More than thirty years after their earliest kiss, Anne Greeves, a woman alone in Canada, feels compelled to speak about her first lover Serey, a gentle Cambodian singer. She describes a passionate love that transcends all barriers - followed by a decade of inexplicable silence, a miraculous meeting and, finally, a treacherous pursuit across Cambodia's killing fields in the aftermath of Pol Pot's cruel revolution, a quest doomed to end in agonizing heartbreak. ..... From the outer back cover.
FIRST SENTENCE: Mau was a small man with a scar across his left cheek.
MEMORABLE MOMENT: I loved the wisdom called chbap. Vithu taught me: Don't let a hungry man guard rice, don't let an angry man wash dishes.
At 284 pages (not including the historical notes etc) this was in fact a very short read given all the spaces with no or very little text - one chapter consisted of only one and a half lines of type.
Far too 'flowery' and poetic to the cost of both the plot and characters - if I'm totally honest,, I found myself totally uninterested in what became of Anne or Serey which is a shame as this could have been such a moving love story.
'A love that transcends all barriers' claims the back cover. Given the time that the story was set, I would have expected some racial tensions with Anne being a young, white woman and Serey an older, more experienced, Asian man. Sadly the author did not really develop this side of the story which to me prevented it from becoming realistic.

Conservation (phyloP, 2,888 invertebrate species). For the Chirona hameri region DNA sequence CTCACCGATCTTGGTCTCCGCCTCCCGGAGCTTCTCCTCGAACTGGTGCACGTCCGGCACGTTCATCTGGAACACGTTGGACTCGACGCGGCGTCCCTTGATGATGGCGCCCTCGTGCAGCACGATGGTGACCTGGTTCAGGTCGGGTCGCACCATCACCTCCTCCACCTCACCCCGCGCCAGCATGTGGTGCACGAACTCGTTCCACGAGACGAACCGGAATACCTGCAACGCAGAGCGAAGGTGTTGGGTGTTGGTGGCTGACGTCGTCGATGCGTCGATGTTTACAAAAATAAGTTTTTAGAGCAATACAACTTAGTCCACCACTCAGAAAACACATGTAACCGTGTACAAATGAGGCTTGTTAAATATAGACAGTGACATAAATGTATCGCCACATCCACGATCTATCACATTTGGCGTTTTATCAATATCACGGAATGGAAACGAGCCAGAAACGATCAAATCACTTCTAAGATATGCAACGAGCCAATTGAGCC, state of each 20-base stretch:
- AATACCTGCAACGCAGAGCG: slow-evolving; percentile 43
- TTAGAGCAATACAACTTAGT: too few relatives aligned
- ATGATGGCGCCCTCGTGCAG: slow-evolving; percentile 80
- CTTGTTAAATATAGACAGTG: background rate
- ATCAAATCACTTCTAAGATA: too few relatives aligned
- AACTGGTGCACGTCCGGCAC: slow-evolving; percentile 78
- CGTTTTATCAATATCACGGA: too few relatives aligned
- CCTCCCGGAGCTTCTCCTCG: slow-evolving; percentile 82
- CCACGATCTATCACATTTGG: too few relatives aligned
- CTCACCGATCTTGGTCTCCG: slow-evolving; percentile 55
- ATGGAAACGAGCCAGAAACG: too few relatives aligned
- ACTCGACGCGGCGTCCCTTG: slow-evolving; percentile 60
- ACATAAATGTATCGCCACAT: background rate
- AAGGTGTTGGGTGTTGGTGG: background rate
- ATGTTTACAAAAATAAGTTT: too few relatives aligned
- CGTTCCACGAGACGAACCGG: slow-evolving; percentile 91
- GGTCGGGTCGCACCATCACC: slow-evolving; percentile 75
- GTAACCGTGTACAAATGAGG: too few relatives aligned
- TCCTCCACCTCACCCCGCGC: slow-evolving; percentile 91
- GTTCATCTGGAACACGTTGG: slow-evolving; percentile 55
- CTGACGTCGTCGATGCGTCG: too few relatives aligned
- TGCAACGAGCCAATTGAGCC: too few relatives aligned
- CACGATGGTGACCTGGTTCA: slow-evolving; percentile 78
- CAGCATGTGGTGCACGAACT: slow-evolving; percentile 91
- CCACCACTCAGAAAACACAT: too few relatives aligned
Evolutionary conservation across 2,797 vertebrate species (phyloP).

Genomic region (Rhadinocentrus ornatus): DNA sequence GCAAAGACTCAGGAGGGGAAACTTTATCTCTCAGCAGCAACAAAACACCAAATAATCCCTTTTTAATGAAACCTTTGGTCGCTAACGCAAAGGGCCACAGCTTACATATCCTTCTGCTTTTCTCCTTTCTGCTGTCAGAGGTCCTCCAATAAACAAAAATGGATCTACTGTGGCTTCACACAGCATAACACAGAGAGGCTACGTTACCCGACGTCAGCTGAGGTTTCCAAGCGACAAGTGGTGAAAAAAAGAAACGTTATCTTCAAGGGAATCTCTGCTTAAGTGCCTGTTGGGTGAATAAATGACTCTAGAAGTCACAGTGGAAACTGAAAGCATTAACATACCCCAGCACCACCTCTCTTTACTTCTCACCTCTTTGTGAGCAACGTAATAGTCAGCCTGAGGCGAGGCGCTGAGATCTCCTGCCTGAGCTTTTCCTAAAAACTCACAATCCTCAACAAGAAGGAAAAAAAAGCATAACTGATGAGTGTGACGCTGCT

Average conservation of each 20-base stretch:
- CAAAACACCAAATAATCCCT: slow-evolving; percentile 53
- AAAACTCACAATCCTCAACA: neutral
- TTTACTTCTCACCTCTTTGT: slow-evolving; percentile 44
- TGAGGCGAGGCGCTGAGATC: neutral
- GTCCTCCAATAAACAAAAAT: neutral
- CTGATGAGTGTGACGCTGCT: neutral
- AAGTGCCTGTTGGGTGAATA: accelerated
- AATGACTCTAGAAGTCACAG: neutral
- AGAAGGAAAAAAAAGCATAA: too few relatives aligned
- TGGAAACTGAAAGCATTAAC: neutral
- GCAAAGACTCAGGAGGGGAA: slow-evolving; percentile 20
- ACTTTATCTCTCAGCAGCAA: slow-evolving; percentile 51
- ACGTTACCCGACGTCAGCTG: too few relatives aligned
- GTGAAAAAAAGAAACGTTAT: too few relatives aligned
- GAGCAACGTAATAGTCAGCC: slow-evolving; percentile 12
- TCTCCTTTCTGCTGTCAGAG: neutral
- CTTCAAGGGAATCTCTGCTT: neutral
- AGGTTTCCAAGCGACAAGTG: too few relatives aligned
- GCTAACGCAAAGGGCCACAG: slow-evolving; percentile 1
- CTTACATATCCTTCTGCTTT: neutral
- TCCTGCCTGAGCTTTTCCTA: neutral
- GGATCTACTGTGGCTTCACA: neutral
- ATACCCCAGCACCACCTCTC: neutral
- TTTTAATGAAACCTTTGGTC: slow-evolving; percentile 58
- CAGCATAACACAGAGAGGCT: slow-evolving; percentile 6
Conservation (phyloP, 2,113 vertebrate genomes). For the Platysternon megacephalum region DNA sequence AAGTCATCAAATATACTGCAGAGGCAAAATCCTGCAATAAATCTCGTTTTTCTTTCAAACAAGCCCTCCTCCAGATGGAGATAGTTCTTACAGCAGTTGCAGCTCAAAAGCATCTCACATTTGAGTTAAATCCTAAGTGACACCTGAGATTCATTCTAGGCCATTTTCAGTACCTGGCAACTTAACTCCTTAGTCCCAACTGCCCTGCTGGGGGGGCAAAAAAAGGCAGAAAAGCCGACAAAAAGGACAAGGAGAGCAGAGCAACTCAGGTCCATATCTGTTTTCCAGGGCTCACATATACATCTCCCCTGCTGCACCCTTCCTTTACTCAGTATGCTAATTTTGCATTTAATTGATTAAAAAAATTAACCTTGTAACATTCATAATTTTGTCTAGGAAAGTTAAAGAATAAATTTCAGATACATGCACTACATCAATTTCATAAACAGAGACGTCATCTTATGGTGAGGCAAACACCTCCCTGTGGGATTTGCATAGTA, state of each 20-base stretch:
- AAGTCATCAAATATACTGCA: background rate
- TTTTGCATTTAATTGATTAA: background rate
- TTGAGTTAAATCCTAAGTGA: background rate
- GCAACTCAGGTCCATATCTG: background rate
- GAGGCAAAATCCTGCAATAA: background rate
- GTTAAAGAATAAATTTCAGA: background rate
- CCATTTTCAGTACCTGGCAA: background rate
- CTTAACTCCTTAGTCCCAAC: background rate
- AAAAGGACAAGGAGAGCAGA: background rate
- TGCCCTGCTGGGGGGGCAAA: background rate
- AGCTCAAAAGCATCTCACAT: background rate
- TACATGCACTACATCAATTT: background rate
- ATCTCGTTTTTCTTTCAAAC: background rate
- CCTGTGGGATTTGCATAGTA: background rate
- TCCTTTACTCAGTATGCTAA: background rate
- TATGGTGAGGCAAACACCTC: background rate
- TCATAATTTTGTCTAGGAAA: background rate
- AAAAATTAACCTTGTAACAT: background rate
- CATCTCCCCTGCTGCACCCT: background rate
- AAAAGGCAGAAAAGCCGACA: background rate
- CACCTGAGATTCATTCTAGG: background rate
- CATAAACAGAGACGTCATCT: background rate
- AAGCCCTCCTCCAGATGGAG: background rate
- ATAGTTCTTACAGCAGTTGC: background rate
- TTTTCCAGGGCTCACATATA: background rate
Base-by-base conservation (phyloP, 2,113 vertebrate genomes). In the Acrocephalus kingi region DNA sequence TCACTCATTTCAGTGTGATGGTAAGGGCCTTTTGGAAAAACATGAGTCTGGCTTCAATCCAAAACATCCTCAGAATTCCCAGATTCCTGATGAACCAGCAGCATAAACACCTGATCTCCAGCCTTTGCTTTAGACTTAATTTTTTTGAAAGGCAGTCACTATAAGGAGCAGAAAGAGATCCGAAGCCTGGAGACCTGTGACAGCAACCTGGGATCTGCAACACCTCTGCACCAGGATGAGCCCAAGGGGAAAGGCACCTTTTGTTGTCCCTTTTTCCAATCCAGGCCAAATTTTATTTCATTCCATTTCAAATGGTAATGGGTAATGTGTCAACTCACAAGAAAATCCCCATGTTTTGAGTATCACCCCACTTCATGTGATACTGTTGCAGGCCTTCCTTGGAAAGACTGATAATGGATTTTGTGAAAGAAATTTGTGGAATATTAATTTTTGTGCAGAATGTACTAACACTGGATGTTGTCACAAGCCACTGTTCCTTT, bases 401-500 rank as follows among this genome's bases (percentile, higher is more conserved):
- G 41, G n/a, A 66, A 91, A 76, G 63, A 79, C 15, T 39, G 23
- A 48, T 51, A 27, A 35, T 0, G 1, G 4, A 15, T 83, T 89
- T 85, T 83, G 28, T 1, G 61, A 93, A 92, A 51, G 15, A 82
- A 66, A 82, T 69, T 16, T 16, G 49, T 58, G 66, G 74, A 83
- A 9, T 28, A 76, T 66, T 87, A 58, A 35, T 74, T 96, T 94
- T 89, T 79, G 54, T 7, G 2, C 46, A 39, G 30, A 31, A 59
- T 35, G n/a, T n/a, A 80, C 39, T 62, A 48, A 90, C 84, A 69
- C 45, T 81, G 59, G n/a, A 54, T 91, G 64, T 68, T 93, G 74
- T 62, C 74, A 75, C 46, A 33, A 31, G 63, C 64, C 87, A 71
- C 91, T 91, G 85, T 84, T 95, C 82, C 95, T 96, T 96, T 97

But even more disappointing was the way in which the journey to the killing fields was dealt with. I don't know if it was the overly poetical language that was used but, and I'm almost ashamed to say this, I was left unmoved even with the ending that was quite harrowing but so contrived as to be unbelievable. Such a shame as it really did have the potential to be so moving and to make quite a large impact on the reader.
Would I recommend The Disappeared? Shortlisted for the 2009 Scotiabank Giller Prize, I would assume that lot of people thought highly of this novel and would recommend it. I, unfortunately, am not one of them.